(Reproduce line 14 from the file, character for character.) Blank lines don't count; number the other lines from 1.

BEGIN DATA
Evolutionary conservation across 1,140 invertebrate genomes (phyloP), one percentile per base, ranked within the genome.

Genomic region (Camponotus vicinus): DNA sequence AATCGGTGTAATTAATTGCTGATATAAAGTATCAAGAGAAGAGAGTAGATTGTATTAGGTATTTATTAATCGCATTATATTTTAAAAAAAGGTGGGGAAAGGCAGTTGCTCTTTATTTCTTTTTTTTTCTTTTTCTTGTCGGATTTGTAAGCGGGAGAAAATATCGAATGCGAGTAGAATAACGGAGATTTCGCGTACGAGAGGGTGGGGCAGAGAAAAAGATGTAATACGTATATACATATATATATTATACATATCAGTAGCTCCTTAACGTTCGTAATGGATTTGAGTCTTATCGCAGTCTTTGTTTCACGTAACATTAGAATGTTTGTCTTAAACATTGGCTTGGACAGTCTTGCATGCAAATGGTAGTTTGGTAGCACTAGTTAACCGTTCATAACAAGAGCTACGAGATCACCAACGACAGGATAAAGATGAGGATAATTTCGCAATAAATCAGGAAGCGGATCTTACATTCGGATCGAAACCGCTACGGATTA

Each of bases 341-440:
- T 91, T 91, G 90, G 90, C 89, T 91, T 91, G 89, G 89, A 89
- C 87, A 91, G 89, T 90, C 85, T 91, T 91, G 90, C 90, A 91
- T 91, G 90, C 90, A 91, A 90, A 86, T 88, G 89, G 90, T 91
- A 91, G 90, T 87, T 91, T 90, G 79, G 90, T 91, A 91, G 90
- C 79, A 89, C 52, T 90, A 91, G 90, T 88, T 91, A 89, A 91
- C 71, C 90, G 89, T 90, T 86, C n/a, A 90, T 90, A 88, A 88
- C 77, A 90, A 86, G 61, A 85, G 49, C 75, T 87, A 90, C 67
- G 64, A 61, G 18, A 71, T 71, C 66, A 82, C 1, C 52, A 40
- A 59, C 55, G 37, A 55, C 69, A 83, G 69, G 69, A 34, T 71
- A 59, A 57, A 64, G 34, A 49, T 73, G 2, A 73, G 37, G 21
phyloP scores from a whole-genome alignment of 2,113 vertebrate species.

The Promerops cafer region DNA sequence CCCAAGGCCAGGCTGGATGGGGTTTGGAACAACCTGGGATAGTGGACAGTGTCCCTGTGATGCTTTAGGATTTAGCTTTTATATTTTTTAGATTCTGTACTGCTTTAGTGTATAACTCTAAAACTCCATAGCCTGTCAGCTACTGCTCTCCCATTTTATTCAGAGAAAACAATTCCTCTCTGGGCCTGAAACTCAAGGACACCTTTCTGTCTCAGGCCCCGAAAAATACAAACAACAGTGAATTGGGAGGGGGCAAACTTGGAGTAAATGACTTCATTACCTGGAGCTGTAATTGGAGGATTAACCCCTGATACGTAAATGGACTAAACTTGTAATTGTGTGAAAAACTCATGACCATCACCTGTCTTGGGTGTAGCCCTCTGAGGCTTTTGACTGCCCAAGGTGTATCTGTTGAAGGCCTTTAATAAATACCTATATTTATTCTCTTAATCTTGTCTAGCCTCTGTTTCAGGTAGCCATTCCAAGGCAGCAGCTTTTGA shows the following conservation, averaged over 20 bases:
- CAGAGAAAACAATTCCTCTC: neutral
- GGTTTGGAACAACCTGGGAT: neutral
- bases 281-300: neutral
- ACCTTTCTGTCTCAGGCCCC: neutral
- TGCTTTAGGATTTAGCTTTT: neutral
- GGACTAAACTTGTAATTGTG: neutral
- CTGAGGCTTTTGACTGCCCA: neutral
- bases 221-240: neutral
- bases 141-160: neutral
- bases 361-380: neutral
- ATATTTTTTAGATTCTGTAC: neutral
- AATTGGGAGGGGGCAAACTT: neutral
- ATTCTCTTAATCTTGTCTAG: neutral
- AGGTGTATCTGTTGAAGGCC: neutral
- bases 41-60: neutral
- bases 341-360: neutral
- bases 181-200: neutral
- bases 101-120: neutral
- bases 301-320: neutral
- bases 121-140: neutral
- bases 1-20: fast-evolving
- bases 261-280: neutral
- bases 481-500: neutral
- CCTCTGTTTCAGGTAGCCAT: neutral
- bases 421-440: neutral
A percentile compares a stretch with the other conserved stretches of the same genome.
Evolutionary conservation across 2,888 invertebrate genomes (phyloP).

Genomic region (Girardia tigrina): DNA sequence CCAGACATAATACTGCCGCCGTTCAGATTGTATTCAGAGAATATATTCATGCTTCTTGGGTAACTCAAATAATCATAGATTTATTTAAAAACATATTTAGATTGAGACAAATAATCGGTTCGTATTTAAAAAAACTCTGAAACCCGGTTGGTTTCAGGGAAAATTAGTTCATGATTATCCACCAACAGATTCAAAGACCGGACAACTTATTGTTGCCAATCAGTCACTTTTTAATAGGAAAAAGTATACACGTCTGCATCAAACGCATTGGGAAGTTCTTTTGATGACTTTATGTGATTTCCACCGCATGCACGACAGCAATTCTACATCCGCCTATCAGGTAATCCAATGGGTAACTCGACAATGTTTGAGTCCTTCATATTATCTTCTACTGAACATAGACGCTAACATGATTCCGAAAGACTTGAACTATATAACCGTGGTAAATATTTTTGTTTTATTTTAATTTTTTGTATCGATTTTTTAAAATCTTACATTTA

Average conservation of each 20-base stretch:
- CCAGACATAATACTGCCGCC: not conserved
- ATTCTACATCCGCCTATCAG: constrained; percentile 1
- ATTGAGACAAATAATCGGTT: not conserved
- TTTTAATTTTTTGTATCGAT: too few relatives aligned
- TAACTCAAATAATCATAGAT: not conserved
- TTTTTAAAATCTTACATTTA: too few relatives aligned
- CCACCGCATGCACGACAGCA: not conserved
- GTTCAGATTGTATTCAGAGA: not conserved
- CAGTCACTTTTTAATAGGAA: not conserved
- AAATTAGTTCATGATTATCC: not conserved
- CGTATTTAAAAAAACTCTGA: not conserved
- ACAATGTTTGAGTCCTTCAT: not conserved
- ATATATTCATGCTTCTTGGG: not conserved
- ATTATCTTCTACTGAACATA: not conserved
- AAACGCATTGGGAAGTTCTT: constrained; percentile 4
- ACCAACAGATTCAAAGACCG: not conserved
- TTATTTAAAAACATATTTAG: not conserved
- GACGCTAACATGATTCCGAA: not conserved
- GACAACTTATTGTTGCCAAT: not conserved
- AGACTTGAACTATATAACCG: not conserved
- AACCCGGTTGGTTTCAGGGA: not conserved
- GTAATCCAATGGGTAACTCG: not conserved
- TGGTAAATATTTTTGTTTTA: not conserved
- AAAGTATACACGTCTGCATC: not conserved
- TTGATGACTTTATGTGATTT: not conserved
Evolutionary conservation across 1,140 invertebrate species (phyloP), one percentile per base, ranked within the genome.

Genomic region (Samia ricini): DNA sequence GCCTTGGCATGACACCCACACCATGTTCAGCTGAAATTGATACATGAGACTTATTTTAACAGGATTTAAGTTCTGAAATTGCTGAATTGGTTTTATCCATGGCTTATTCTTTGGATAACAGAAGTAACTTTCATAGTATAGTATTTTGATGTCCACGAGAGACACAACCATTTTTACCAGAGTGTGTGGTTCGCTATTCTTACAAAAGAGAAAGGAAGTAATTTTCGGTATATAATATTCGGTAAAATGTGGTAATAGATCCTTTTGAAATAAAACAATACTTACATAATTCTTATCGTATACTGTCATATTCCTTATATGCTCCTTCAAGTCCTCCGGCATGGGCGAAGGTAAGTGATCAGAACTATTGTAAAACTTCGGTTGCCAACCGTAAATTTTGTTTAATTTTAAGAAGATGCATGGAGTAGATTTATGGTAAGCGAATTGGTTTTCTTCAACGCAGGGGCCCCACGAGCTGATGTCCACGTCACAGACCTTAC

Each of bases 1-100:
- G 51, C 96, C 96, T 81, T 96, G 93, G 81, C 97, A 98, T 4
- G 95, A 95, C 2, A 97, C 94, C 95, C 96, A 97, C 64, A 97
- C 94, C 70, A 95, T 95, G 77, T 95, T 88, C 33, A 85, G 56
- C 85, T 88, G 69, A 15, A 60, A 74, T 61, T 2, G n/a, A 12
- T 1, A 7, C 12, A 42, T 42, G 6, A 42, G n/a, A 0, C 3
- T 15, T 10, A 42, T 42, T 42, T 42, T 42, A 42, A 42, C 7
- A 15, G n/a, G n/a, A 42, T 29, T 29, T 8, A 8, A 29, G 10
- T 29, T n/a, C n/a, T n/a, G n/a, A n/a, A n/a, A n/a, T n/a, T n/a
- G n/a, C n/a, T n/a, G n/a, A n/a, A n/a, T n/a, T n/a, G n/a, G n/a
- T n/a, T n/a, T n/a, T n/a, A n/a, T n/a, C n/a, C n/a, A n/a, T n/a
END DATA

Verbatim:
phyloP scores from a whole-genome alignment of 2,113 vertebrate species.